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I am doing a reading course this semester on Geometric Group Theory. I have been following A Course on Geometric Group Theory by Bowditch. The professor who is guiding me is not aware of good textbooks on Geometric Group Theory. I am looking for a supplement to Bowditch's book.

Initially I began reading the book Groups, Graphs and Trees: An Introduction to the Geometry of Infinite Groups by John Meier. Although this is a nicely written book, I found its approach (and the professor I am reading under agreed) too combinatorial. Could someone suggest sources, especially ones that develop the theory of hyperbolic groups and the related machinery in a self contained manner?

I should mention that I do not have command over French or Russian, so sources should be in English.

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MathOverflow link – Juan S Mar 1 '12 at 6:48
I quite like de la Harpe's book "Topics in Geometric Group Theory", but I find it frustrating to look things up in. This is because it doesn't use the page numbers, just the section numbers, so if I wanted to look up, say, SQ-universal groups then they are in III.37, and looking this up is much more of a hassel than just saying p66. It is a small gripe, I know, but a very annoying one! – user1729 Mar 1 '12 at 9:58
de la Harpe's book is problematic in that it doesn't provide a lot of detail. It's more of a survey than a textbook. I think Ross Geoghegan's book is better in this regard. – Grumpy Parsnip Mar 1 '12 at 12:36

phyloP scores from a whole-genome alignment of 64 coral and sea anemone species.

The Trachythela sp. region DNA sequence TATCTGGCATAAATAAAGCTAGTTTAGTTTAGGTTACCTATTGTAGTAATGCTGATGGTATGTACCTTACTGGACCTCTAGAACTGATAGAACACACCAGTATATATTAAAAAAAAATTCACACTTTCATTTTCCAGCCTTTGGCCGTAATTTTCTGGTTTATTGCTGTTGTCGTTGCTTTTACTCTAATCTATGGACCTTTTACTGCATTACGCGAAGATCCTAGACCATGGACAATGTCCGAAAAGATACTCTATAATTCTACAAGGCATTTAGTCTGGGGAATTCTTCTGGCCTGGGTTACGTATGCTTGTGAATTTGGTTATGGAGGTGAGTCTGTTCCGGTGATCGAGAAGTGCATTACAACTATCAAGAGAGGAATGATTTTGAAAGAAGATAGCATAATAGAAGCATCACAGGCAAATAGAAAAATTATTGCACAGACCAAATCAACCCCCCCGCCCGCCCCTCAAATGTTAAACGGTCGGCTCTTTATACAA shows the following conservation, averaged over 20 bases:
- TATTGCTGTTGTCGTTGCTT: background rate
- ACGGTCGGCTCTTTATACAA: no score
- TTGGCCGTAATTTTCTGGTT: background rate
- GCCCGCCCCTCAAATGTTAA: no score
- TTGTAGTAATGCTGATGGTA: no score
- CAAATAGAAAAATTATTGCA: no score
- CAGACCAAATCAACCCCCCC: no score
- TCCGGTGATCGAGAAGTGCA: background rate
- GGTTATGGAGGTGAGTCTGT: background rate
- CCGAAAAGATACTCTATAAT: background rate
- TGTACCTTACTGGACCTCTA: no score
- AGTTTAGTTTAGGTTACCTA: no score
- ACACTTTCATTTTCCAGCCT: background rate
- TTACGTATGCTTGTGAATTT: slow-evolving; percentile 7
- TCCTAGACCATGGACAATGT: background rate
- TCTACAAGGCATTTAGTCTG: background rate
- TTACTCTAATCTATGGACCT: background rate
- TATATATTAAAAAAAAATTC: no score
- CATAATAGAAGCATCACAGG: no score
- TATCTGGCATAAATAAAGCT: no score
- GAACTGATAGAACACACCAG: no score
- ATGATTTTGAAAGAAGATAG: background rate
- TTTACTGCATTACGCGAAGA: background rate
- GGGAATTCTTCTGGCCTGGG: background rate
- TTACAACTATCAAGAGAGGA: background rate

I would add the awesome Bridson-Haefliger, though that does a LOT more than just GGT. There is also another book by de la Harpe et al, the so called "Green book". It is in French, but most of the chapters have been translated to English, and you can find a copy very easily by googling. – user641 Mar 1 '12 at 16:00
You might try Jean-Pierre Serre's book "Trees" (brilliant!). Also the book entitled Generators and Relations for Discrete Groups, of Coxeter and Moser. Bit old, but worthy to read or browse. – Nicky Hekster Mar 1 '12 at 20:47
up vote 3 down vote accepted

Check out these notes:

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I found Jim Howie's notes on Hyperbolic groups useful (although they do not go into too much detail, for example they only give a sketch proof of the solution to the conjugacy problem). They can be found here. – user1729 Jul 5 '12 at 10:09

When I began studying geometric group theory, the class texts were Bridson and Haflinger's "Metric Spaces of Nonpositive Curvature," Pierre de la Harpe's "Sur les groupes hyperboliques d'après Mikhael Gromov" (in French). I found that Ratcliffe's "Foundations of Hyperbolic Manifolds" and Larry C. Grove's "Classical Groups and Geometric Algebra" help as far as getting used to seeing more elementary examples and results about groups and geometry. Also, Thurston's "Geometry and Topology of Three-Manifolds," although Ratcliffe covers most of the same material in what, I feel, can be a more accessible text.

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This lecture notes are quite useful:

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